We get this question a lot because a lot of people associate AlNiCo and ceramic with particular tone qualities.  But these qualities are only true in very simple and similar pickups. 

We make pickups based on the desired tone, so to me, the type of magnet is not a feature.  It is just a tool we use to get the tone we are after.  We use ceramic almost exclusively - here's why.  AlNiCo carries a fairly weak field and is inherently unstable.  Its magnetism will change over time due to changes in temperature, physical shock, and proximity to permeable materials.  Ceramic magnets are very stable.  Now, if you make a simple pickup and just swap AlNiCo for ceramic magnets, it will sound brittle.  That is because the magnetic field is very strong within the ceramic magnet.  Many have tried this approach with poor results.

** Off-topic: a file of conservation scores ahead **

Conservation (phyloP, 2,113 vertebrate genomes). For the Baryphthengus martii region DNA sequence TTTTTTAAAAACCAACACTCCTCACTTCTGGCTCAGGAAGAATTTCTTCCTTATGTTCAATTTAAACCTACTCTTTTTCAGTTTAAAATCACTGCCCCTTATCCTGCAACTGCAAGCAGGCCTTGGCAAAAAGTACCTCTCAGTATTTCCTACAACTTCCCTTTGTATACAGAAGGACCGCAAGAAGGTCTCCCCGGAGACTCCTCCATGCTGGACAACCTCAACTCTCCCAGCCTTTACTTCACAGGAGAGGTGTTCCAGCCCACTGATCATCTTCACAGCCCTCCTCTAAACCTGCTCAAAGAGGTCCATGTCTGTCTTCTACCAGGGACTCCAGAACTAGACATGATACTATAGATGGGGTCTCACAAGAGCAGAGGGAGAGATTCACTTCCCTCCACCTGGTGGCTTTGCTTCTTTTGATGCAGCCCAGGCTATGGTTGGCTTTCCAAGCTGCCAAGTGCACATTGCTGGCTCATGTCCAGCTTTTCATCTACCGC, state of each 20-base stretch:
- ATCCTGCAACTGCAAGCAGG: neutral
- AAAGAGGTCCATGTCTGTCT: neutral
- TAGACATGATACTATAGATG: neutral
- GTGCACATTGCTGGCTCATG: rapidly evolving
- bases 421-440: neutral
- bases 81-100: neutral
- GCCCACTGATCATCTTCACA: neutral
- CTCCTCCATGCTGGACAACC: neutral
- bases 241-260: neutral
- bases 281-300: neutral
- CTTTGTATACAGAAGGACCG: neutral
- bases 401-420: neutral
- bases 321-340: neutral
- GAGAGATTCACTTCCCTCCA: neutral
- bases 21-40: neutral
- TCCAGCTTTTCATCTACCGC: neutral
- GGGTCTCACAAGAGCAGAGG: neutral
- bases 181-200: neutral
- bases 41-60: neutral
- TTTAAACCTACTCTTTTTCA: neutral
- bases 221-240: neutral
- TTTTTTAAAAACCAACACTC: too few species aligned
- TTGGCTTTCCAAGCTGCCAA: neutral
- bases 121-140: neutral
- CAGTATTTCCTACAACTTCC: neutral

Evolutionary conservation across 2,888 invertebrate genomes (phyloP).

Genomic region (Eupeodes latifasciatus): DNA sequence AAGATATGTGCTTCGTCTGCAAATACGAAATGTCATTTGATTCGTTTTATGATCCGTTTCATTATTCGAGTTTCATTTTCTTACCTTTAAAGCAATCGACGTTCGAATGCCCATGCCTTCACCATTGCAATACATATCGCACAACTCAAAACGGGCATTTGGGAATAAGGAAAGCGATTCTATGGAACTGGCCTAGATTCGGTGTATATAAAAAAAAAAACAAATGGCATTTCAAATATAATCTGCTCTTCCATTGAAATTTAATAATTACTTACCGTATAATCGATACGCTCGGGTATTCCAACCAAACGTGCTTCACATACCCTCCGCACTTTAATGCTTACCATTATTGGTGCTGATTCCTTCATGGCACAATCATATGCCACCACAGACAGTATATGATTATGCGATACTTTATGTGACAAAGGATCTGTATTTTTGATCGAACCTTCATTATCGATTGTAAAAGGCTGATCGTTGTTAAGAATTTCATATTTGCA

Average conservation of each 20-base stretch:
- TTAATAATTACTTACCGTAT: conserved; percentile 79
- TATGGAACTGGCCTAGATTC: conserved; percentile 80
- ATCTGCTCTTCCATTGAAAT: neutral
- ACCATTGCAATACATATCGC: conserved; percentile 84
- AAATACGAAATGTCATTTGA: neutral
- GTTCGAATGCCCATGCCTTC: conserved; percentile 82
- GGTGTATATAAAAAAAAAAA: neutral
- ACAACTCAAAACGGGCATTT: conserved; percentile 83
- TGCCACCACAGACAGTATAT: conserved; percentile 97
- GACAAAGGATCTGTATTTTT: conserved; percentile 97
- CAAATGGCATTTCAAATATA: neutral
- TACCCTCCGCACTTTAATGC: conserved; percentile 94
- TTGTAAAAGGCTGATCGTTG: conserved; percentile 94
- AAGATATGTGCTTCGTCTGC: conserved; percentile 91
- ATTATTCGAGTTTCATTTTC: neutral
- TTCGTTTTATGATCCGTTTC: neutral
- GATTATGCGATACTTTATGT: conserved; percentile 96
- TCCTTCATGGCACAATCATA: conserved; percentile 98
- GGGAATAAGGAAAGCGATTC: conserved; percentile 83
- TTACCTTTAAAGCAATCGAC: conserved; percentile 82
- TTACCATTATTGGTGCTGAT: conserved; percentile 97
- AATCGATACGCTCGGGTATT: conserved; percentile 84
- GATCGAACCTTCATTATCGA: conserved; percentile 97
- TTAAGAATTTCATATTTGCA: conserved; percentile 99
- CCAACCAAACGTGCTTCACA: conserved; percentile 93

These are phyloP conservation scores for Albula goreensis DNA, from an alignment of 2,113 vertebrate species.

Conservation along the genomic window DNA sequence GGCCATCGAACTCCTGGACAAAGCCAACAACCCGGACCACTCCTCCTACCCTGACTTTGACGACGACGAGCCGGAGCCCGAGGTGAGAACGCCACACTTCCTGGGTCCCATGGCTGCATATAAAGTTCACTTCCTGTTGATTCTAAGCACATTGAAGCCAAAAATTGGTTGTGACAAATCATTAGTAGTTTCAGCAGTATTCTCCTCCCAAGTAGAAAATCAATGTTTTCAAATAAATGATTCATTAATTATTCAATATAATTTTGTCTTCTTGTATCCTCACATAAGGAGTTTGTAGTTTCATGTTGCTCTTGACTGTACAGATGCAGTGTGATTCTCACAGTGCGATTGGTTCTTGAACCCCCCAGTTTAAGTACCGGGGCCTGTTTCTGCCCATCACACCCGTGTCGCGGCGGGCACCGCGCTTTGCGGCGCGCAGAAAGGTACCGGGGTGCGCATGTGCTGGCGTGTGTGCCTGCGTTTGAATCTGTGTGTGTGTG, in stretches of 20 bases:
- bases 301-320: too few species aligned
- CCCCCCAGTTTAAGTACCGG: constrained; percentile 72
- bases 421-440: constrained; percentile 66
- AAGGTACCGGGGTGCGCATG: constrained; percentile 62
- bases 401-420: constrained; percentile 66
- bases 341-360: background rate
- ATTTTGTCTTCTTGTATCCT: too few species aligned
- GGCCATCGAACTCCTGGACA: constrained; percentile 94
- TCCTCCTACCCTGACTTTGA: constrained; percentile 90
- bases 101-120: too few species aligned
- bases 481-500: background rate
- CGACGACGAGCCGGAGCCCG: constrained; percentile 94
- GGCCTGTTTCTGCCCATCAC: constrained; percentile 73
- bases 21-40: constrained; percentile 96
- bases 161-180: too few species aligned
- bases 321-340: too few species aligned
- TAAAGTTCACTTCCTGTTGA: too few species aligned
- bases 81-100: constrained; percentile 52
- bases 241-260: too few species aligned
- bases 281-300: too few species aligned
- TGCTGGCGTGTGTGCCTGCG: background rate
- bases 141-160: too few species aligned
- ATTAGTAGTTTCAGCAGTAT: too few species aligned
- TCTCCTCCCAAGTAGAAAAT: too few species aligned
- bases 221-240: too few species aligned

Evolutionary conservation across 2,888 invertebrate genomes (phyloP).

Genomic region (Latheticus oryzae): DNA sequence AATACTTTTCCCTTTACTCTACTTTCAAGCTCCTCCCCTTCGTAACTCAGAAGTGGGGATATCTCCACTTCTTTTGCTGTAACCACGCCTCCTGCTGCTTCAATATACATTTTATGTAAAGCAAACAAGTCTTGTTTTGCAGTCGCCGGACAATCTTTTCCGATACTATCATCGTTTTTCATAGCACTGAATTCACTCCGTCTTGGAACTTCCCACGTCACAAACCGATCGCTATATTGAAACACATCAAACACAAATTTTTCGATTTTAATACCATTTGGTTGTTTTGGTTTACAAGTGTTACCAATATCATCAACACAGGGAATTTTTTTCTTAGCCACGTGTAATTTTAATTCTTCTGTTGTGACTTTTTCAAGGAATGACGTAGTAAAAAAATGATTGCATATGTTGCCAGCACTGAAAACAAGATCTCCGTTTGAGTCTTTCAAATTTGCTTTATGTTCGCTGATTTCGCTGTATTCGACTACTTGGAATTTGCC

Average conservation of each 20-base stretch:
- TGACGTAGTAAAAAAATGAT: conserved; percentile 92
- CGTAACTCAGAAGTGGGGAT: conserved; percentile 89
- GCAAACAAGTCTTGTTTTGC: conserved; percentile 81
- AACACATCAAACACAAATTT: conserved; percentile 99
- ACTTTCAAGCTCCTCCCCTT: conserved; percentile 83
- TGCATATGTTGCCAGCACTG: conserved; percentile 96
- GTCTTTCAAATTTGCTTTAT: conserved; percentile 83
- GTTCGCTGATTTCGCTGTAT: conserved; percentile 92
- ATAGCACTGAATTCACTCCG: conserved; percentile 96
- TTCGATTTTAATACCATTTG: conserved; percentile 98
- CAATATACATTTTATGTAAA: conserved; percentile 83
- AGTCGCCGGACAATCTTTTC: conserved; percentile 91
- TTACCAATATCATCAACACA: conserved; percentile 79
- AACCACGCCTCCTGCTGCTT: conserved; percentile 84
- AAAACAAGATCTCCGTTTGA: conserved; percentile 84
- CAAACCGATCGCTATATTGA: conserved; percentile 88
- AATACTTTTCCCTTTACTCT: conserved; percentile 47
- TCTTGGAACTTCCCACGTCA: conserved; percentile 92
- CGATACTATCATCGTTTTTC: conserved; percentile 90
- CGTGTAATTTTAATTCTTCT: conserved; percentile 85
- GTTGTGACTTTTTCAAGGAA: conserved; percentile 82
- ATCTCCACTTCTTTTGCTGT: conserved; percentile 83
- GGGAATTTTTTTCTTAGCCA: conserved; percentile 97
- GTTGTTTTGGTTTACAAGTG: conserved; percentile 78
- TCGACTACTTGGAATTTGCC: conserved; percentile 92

Our pickups are designed with consideration for how we want to project the magnetic field onto the strings and how and where the changing magnetic field is going to couple to the coil.  We design a magnetic circuit using materials chosen for their magnetic permeability - steel, brass, copper, tin, etc. – to produce pickups using ceramic magnets that are not at all brittle.  In fact because we really understand how to control the magnetic field, we can create a pickup that is very dark - like a badly aged AlNiCo.  AlNiCo is generally used in very traditional, simple pickups, where there is not a lot of flexibility in how the field is controlled.  As our pickups are cast in epoxy, we can make very complex structures to control the field to get the tone we are looking for.